That is true whether you take Rock at his word — that he was making a “G.I. Jane” joke — or believe he crossed the line by coming for Pinkett Smith over a medical condition. You don’t need to justify Rock’s rhetoric to be mortified by Smith’s disproportionate response. Nor do you need to demand condemnation from the NAACP, investigation by the LAPD or expulsion from the academy to recognize the utter inappropriateness of a movie star assaulting an award presenter on national television.
Smith entered the Dolby Theatre as the presumptive winner of the lead actor Oscar. He was almost assured to have an opportunity during his acceptance speech to call out the comedian in a way that would have solidified his triumph while paying homage to his wife’s courage. Instead, he resorted to violence, expressed little remorse and danced the rest of the night away at the Vanity Fair afterparty. (If a white Oscar winner had assaulted a Black celebrity during the telecast, one suspects the audience would already be demanding they return the award.)
More than the “Moonlight” / “La La Land” mix-up of 2017, the assault will further stain the Oscars and perhaps even accelerate their deteriorating importance in the pop culture firmament. When people look back on the 94th Academy Awards — already seemingly embarrassed by the nominated movies — they will likely forget which film won best picture (“CODA”), who won lead actress (Jessica Chastain) and director (Jane Campion), which winners (Troy Kotsur, Ariana DeBose) made history. But they are very likely to remember Smith and “the slap.” That one impulsive act overshadowed all of the evening’s positive moments.
The incident also marks a new, dark chapter in Smith’s stellar career, one that had reached fresh heights heading into Sunday: In “King Richard,” he gave a magnificent performance in a film he also produced. He published a bestselling memoir last fall. And he was a key force behind transforming the comedic launchpad of his acting career, “The Fresh Prince of Bel-Air,” into a critically acclaimed dramatic series, “Bel-Air.”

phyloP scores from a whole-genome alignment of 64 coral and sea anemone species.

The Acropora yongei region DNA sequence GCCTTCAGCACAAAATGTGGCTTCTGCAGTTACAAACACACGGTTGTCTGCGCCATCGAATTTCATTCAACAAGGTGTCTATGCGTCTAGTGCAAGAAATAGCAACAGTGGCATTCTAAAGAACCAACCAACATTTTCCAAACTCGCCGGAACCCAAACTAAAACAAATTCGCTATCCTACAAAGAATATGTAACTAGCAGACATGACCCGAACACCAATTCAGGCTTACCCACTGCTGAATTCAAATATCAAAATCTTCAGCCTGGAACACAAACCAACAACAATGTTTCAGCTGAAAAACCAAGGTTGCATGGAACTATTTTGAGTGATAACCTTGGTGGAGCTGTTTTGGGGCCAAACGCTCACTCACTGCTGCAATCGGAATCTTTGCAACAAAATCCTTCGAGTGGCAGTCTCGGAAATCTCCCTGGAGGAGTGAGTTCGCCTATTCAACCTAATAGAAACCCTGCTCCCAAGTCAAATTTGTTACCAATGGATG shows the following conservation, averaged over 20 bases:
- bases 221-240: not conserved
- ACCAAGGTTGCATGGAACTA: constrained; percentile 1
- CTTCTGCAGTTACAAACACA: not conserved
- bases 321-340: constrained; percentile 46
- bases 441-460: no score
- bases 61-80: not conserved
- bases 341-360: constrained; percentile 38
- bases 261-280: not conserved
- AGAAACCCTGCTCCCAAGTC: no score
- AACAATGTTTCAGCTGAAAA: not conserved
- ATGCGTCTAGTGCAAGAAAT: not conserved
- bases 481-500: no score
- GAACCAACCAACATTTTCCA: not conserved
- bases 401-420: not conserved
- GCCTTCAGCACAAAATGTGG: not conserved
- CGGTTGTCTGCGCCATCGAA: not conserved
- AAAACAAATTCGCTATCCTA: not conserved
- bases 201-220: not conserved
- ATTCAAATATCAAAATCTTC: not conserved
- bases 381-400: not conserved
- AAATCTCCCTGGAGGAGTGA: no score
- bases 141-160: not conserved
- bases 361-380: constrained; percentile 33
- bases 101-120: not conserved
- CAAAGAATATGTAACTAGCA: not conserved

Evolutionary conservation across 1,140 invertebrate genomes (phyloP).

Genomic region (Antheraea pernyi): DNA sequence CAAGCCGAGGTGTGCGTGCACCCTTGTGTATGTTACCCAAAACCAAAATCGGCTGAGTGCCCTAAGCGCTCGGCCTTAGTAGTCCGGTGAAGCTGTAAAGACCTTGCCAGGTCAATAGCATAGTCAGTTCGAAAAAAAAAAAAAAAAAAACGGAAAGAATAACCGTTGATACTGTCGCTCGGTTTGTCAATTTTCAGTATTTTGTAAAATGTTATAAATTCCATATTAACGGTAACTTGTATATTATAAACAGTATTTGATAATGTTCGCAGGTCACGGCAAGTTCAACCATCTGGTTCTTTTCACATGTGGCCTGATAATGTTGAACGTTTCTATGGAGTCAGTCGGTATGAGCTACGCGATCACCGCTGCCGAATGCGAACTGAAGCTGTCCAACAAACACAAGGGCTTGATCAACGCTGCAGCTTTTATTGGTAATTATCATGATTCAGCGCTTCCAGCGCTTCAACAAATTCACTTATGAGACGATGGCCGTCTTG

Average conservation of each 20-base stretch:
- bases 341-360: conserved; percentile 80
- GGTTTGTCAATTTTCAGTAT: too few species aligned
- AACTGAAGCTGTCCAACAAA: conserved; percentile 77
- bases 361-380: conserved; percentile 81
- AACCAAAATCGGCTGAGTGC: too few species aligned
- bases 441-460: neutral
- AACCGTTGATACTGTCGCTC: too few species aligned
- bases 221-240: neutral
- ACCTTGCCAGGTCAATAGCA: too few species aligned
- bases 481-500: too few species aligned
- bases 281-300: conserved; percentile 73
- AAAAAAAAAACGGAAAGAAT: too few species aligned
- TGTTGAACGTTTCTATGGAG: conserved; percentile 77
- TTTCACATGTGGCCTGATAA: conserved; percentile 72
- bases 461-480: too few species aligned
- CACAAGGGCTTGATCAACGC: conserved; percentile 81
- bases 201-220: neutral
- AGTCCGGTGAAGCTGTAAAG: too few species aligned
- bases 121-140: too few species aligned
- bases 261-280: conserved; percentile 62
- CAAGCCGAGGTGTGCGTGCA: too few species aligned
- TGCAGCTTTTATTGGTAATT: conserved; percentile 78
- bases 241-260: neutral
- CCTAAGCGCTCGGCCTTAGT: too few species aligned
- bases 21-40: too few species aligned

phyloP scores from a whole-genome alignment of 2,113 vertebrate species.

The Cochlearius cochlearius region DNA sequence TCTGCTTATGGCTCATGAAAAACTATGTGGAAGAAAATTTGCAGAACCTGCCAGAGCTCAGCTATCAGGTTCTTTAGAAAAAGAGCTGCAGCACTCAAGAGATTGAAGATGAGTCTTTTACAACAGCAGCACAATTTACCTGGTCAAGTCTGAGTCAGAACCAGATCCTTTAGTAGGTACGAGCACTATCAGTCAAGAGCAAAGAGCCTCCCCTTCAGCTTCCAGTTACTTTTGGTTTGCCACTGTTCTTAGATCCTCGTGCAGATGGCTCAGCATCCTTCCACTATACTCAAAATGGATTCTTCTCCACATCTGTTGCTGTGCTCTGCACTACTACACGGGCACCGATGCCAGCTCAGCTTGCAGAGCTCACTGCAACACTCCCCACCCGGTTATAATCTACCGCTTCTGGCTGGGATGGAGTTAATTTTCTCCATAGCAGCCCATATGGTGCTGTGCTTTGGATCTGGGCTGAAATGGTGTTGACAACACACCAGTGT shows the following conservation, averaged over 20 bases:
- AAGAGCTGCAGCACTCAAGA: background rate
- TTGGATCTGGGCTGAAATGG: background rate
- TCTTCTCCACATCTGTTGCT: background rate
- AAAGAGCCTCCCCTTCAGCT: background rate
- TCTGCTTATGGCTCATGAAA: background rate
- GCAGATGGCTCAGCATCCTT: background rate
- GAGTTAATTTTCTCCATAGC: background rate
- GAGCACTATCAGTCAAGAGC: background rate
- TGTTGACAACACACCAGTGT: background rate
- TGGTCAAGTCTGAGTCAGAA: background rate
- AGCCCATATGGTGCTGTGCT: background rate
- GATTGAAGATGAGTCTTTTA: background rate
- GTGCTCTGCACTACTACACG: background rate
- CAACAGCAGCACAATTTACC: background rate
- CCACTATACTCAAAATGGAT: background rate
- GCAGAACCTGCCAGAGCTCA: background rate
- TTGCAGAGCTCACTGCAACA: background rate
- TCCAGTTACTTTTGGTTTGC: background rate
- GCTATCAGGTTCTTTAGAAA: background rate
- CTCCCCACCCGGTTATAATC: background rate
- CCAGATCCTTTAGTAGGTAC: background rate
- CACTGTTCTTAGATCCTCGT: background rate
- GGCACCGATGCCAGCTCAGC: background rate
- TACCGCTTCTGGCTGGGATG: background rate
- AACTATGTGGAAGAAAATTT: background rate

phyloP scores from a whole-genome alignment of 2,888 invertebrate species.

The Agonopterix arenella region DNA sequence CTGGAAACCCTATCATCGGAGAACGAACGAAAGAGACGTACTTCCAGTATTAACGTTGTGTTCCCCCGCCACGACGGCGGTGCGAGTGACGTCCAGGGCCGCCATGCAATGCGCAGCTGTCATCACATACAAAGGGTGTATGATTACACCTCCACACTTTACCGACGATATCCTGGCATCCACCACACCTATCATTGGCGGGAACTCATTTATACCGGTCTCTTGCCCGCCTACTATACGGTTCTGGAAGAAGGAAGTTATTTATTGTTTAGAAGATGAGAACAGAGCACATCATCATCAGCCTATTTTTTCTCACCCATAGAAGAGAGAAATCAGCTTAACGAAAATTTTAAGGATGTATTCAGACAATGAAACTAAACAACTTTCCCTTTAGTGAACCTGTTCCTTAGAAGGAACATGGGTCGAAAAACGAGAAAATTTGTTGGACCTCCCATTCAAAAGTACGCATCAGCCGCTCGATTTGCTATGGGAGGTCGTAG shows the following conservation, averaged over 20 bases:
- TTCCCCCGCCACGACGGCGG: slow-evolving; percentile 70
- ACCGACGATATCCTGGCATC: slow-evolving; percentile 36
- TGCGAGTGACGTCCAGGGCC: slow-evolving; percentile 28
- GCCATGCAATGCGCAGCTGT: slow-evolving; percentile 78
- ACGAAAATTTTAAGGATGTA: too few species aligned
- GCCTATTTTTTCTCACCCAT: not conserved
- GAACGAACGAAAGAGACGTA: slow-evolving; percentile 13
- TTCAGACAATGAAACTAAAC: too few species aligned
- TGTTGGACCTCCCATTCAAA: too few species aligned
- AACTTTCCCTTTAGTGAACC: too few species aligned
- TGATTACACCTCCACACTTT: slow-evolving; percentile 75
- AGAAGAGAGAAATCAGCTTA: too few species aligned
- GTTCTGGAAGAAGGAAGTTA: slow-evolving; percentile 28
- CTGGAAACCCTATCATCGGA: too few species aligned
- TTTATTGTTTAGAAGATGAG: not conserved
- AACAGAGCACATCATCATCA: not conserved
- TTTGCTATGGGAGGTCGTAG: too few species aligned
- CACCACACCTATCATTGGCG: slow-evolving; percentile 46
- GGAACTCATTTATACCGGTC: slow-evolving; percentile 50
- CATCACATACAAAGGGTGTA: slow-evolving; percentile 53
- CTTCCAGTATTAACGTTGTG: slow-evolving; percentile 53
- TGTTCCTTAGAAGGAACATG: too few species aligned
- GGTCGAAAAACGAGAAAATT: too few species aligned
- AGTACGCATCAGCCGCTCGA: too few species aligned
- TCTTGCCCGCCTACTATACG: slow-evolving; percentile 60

So it’s particularly unsettling that it was Smith’s rage that upended the Oscars. Ever since his beginnings as a rapper and the star of a network comedy, Smith has managed to overcome the obstacles — the racism — that face Black actors, and his acting in “Ali,” “The Pursuit of Happyness,” “King Richard” and other projects has demonstrated time and again that he is more than just a pretty face.
Despite what ever is burbling beneath the surface of Smith’s response, his actions proved an embarrassment to all involved: Smith, his family, the academy, the audience that cheered him, even the presenters who followed him and tried, awkwardly, to downplay the incident. (For his part, Rock swiftly recovered and moved on, maintaining his composure instead of engaging with Smith’s continued shouts from the audience.)
“Will Smith said it all,” murmured Anthony Hopkins in one of the most inexplicable comments of the evening as he presented the lead actress award. “Let’s have peace and love and quiet.” Sean “Diddy” Combs — no stranger to beef himself — stepped onstage after the slap and quipped, “Will and Chris, we’re going to solve this like family at the Gold Party.”
That embarrassment can’t help but inflect the broader community of Black Hollywood and Smith’s legions of Black fans, even if it’s limited to the secondhand variety. Rather than a tribute to one of the industry’s brightest and most enduring stars, Sunday’s Academy Awards became one of Smith’s, and the ceremony’s, low points — and turned a night that should have been full of pride into one that can be described only as “infamous.”
In ending his acceptance speech, Smith sheepishly said he hoped the academy “invites me back.” Under normal circumstances, it would be a certainty: The statuette he held places him squarely in the hall of Oscar royalty. Now, though, that’s an open question. If the academy wants to establish a hall of shame, however, Smith could be one of its first inductees.